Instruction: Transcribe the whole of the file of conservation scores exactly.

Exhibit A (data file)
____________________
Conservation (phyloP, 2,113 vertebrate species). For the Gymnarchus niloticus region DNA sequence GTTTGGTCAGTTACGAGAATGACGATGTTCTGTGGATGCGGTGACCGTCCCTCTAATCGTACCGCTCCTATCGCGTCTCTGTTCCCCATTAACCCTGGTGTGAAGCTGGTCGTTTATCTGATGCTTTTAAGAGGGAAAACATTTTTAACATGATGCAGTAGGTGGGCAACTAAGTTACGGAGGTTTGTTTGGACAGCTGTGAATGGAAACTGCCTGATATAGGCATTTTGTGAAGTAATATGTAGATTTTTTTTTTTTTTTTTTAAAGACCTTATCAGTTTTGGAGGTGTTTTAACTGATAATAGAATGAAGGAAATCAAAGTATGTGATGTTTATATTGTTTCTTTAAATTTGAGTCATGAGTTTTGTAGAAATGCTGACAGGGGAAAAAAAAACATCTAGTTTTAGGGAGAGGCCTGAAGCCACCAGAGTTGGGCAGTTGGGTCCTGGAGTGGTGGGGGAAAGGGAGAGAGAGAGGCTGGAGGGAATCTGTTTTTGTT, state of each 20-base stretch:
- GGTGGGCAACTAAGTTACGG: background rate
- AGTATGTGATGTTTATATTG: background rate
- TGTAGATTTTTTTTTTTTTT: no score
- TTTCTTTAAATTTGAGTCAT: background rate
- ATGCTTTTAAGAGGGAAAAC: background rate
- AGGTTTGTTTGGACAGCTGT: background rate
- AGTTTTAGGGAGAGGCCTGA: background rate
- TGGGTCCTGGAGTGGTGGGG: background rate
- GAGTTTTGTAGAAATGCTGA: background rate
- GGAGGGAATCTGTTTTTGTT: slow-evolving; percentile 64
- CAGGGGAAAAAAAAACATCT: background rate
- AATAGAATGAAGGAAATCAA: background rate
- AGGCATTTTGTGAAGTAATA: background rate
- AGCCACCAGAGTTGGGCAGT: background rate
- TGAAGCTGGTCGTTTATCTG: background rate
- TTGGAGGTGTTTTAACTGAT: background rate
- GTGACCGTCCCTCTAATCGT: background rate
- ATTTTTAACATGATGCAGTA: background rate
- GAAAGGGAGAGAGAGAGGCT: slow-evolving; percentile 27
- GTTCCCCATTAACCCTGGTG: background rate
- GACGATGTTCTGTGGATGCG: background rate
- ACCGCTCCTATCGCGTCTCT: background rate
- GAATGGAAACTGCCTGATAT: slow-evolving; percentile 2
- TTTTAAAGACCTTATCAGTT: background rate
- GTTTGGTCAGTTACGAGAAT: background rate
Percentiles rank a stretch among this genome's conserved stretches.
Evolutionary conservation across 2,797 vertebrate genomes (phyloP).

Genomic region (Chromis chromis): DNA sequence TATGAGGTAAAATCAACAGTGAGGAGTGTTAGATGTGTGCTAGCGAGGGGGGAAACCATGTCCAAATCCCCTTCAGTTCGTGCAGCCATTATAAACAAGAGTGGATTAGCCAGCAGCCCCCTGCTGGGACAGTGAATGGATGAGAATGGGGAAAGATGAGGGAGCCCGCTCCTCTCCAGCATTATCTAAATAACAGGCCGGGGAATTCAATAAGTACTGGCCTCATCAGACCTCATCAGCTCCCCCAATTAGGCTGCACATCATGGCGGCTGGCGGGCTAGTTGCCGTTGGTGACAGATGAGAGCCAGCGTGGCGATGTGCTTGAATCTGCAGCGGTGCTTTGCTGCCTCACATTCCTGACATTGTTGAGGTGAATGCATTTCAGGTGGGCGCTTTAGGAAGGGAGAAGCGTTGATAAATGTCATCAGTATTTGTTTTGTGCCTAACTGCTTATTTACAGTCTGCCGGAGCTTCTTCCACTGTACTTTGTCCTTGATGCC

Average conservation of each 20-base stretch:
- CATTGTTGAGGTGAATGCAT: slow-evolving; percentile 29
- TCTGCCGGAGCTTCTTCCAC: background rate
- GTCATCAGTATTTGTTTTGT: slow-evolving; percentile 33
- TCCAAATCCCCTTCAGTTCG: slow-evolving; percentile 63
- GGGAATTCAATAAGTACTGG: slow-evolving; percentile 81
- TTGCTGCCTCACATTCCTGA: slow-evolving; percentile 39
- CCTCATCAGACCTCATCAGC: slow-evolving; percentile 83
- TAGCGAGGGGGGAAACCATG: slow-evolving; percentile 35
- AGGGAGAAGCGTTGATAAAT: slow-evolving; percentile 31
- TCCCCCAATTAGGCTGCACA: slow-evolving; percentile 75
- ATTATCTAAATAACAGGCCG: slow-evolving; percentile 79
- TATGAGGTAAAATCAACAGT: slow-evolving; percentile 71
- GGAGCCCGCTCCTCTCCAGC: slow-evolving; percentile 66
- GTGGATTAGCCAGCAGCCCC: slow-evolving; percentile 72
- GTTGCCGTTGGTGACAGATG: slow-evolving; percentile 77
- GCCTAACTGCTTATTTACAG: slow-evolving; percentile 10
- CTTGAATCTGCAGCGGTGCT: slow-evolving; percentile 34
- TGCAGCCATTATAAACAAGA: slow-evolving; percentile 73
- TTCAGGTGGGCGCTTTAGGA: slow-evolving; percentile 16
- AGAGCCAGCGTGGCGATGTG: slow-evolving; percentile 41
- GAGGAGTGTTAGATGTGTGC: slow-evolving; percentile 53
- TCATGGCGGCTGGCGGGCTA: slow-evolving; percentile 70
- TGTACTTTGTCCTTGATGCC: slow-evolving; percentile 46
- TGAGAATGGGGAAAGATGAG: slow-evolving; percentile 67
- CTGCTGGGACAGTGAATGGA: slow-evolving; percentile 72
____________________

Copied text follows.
Conservation (phyloP, 2,113 vertebrate species). For the Gymnarchus niloticus region DNA sequence GTTTGGTCAGTTACGAGAATGACGATGTTCTGTGGATGCGGTGACCGTCCCTCTAATCGTACCGCTCCTATCGCGTCTCTGTTCCCCATTAACCCTGGTGTGAAGCTGGTCGTTTATCTGATGCTTTTAAGAGGGAAAACATTTTTAACATGATGCAGTAGGTGGGCAACTAAGTTACGGAGGTTTGTTTGGACAGCTGTGAATGGAAACTGCCTGATATAGGCATTTTGTGAAGTAATATGTAGATTTTTTTTTTTTTTTTTTAAAGACCTTATCAGTTTTGGAGGTGTTTTAACTGATAATAGAATGAAGGAAATCAAAGTATGTGATGTTTATATTGTTTCTTTAAATTTGAGTCATGAGTTTTGTAGAAATGCTGACAGGGGAAAAAAAAACATCTAGTTTTAGGGAGAGGCCTGAAGCCACCAGAGTTGGGCAGTTGGGTCCTGGAGTGGTGGGGGAAAGGGAGAGAGAGAGGCTGGAGGGAATCTGTTTTTGTT, state of each 20-base stretch:
- GGTGGGCAACTAAGTTACGG: background rate
- AGTATGTGATGTTTATATTG: background rate
- TGTAGATTTTTTTTTTTTTT: no score
- TTTCTTTAAATTTGAGTCAT: background rate
- ATGCTTTTAAGAGGGAAAAC: background rate
- AGGTTTGTTTGGACAGCTGT: background rate
- AGTTTTAGGGAGAGGCCTGA: background rate
- TGGGTCCTGGAGTGGTGGGG: background rate
- GAGTTTTGTAGAAATGCTGA: background rate
- GGAGGGAATCTGTTTTTGTT: slow-evolving; percentile 64
- CAGGGGAAAAAAAAACATCT: background rate
- AATAGAATGAAGGAAATCAA: background rate
- AGGCATTTTGTGAAGTAATA: background rate
- AGCCACCAGAGTTGGGCAGT: background rate
- TGAAGCTGGTCGTTTATCTG: background rate
- TTGGAGGTGTTTTAACTGAT: background rate
- GTGACCGTCCCTCTAATCGT: background rate
- ATTTTTAACATGATGCAGTA: background rate
- GAAAGGGAGAGAGAGAGGCT: slow-evolving; percentile 27
- GTTCCCCATTAACCCTGGTG: background rate
- GACGATGTTCTGTGGATGCG: background rate
- ACCGCTCCTATCGCGTCTCT: background rate
- GAATGGAAACTGCCTGATAT: slow-evolving; percentile 2
- TTTTAAAGACCTTATCAGTT: background rate
- GTTTGGTCAGTTACGAGAAT: background rate
Percentiles rank a stretch among this genome's conserved stretches.
Evolutionary conservation across 2,797 vertebrate genomes (phyloP).

Genomic region (Chromis chromis): DNA sequence TATGAGGTAAAATCAACAGTGAGGAGTGTTAGATGTGTGCTAGCGAGGGGGGAAACCATGTCCAAATCCCCTTCAGTTCGTGCAGCCATTATAAACAAGAGTGGATTAGCCAGCAGCCCCCTGCTGGGACAGTGAATGGATGAGAATGGGGAAAGATGAGGGAGCCCGCTCCTCTCCAGCATTATCTAAATAACAGGCCGGGGAATTCAATAAGTACTGGCCTCATCAGACCTCATCAGCTCCCCCAATTAGGCTGCACATCATGGCGGCTGGCGGGCTAGTTGCCGTTGGTGACAGATGAGAGCCAGCGTGGCGATGTGCTTGAATCTGCAGCGGTGCTTTGCTGCCTCACATTCCTGACATTGTTGAGGTGAATGCATTTCAGGTGGGCGCTTTAGGAAGGGAGAAGCGTTGATAAATGTCATCAGTATTTGTTTTGTGCCTAACTGCTTATTTACAGTCTGCCGGAGCTTCTTCCACTGTACTTTGTCCTTGATGCC

Average conservation of each 20-base stretch:
- CATTGTTGAGGTGAATGCAT: slow-evolving; percentile 29
- TCTGCCGGAGCTTCTTCCAC: background rate
- GTCATCAGTATTTGTTTTGT: slow-evolving; percentile 33
- TCCAAATCCCCTTCAGTTCG: slow-evolving; percentile 63
- GGGAATTCAATAAGTACTGG: slow-evolving; percentile 81
- TTGCTGCCTCACATTCCTGA: slow-evolving; percentile 39
- CCTCATCAGACCTCATCAGC: slow-evolving; percentile 83
- TAGCGAGGGGGGAAACCATG: slow-evolving; percentile 35
- AGGGAGAAGCGTTGATAAAT: slow-evolving; percentile 31
- TCCCCCAATTAGGCTGCACA: slow-evolving; percentile 75
- ATTATCTAAATAACAGGCCG: slow-evolving; percentile 79
- TATGAGGTAAAATCAACAGT: slow-evolving; percentile 71
- GGAGCCCGCTCCTCTCCAGC: slow-evolving; percentile 66
- GTGGATTAGCCAGCAGCCCC: slow-evolving; percentile 72
- GTTGCCGTTGGTGACAGATG: slow-evolving; percentile 77
- GCCTAACTGCTTATTTACAG: slow-evolving; percentile 10
- CTTGAATCTGCAGCGGTGCT: slow-evolving; percentile 34
- TGCAGCCATTATAAACAAGA: slow-evolving; percentile 73
- TTCAGGTGGGCGCTTTAGGA: slow-evolving; percentile 16
- AGAGCCAGCGTGGCGATGTG: slow-evolving; percentile 41
- GAGGAGTGTTAGATGTGTGC: slow-evolving; percentile 53
- TCATGGCGGCTGGCGGGCTA: slow-evolving; percentile 70
- TGTACTTTGTCCTTGATGCC: slow-evolving; percentile 46
- TGAGAATGGGGAAAGATGAG: slow-evolving; percentile 67
- CTGCTGGGACAGTGAATGGA: slow-evolving; percentile 72